4,000 people from 140 countries expected for international congress.
If you have an overdue library book or have been dragging your feet paying a fine, it's time to come clean. Aug.13-19, 4,000 librarians from 140 countries will descend on central Ohio for the IFLA World Library and Information Congress.
This annual meeting of the International Federation of Library Associations and Institutions was last held in the United States in 2001. Last year, the congress met in Cape Town, South Africa; in Lyon, France in 2014. (IFLA is headquartered in The Hague, Netherlands.)
How did Columbus beat fellow US finalists Seattle and Washington D.C.? Credit efforts by organizations including Online Computer Library Center, Columbus Metropolitan Library, Ohio State University Libraries, Columbus, Franklin County and the Columbus Foundation, and in particular, Experience Columbus.
CML CEO Patrick Losinski got the ball rolling on Columbus-as-host by approaching OCLC's then-head Jay Jordan. Losinski recalls IFLA's then-Secretary General Jennefer Nicholson saying "this might be the best-hosted site visit they've ever had. … We let them know it would be a very big deal to us."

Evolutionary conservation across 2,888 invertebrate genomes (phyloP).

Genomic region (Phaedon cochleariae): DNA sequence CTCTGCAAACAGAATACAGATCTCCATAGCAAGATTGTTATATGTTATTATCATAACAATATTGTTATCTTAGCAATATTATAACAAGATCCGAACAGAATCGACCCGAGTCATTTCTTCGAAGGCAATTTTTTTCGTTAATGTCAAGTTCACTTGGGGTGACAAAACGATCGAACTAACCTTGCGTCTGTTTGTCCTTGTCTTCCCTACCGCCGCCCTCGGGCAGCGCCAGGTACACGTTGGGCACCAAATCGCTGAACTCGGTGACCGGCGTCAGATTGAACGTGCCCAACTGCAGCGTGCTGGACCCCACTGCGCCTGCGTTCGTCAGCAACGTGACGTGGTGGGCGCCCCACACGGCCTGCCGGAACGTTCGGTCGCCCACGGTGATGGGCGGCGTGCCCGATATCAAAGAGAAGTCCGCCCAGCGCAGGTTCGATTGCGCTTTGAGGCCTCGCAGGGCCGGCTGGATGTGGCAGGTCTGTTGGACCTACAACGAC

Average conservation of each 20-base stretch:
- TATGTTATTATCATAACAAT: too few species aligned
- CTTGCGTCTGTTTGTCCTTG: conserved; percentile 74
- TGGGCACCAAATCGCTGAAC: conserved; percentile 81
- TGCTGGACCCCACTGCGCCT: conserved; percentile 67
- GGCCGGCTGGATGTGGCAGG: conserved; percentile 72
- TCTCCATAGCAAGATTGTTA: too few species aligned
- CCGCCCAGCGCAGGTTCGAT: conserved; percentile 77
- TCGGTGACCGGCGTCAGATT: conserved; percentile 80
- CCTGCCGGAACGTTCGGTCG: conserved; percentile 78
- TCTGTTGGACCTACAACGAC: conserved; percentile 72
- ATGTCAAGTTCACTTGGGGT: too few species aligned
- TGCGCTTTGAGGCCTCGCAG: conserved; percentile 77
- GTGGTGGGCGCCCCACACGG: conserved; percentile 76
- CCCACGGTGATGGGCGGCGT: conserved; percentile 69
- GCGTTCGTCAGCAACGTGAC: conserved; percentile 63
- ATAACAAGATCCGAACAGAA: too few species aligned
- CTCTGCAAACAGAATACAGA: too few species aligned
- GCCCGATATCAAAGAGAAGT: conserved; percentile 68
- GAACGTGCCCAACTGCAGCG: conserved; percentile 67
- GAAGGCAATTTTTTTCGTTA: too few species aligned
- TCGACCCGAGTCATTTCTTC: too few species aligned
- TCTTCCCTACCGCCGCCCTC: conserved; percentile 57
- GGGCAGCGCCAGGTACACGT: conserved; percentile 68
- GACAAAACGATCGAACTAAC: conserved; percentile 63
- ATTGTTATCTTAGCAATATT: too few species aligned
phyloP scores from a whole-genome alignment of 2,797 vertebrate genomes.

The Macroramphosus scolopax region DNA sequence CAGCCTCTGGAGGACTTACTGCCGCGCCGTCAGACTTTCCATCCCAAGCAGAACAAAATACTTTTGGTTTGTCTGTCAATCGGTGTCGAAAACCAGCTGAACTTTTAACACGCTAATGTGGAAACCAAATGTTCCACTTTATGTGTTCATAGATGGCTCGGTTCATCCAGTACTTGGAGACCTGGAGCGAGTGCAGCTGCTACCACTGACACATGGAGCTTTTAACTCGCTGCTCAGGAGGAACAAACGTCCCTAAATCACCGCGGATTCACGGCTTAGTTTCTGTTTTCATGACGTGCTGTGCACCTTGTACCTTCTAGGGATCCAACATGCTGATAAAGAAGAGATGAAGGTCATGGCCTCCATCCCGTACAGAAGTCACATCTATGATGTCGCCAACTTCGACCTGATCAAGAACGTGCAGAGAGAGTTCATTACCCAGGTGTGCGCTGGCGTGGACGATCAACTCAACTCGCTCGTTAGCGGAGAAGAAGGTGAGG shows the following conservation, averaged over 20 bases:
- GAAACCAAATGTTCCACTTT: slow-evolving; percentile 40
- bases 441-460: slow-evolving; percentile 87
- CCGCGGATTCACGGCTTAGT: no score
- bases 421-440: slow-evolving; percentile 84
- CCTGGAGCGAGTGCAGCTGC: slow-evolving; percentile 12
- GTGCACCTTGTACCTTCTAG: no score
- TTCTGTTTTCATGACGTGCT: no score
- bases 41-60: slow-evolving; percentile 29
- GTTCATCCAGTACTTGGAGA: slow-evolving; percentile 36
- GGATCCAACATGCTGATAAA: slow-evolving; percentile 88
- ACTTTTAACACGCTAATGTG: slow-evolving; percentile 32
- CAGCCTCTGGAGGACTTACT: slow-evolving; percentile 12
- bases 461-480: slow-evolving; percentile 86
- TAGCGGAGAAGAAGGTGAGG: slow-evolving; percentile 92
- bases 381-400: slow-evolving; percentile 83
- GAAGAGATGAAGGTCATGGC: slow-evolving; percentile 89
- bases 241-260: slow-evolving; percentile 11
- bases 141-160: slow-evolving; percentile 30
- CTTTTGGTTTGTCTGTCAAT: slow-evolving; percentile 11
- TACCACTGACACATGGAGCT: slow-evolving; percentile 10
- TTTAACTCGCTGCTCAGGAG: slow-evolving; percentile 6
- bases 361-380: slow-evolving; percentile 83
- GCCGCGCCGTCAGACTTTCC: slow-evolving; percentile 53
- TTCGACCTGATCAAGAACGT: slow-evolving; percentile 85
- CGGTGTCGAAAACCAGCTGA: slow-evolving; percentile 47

Losinski co-chairs the congress' US National Committee with OSU Professor and Director Emeritus of Libraries Carol Pitts Diedrichs, who says Experience Columbus' proposal, the "partnership of equal partners" in Columbus and availability of hotel rooms near the Greater Columbus Convention Center were selling points, as was Central Ohio Transit Authority's Downtown circulator and its AirConnect, which provides passage between the airport and Downtown hotels.
Attendees will fill over 11,000 hotel room nights and generate about $8.2 million in direct visitor spending, says Experience Columbus.
Congress activities include an opening ceremony highlighting innovation, an event at COSI featuring US culture and food, a gathering of the world's national library heads and educational sessions. Attendees can visit CML's renovated Main Library, OCLC's Dublin HQ (in the midst of renovations) and other destinations. IFLA is underwriting costs for over 100 early-career and student attendees as well as for librarians from developing countries.
Carla Hayden, the new Librarian of Congress and the first woman and first African American to hold the title, is expected to attend.
"One of the other things I'm excited about is we have quite a significant contingent of Cubans coming to the conference, and my guess is they wouldn't ever have been able to come before" Cuban travel restrictions eased, says Diedrichs.
OCLC president and CEO Skip Prichard, an IFLA congress veteran, says no matter the location, "what's common with all of them is the passion of the global librarian attendees. ... This is a community committed to the preservation and accessibility of knowledge."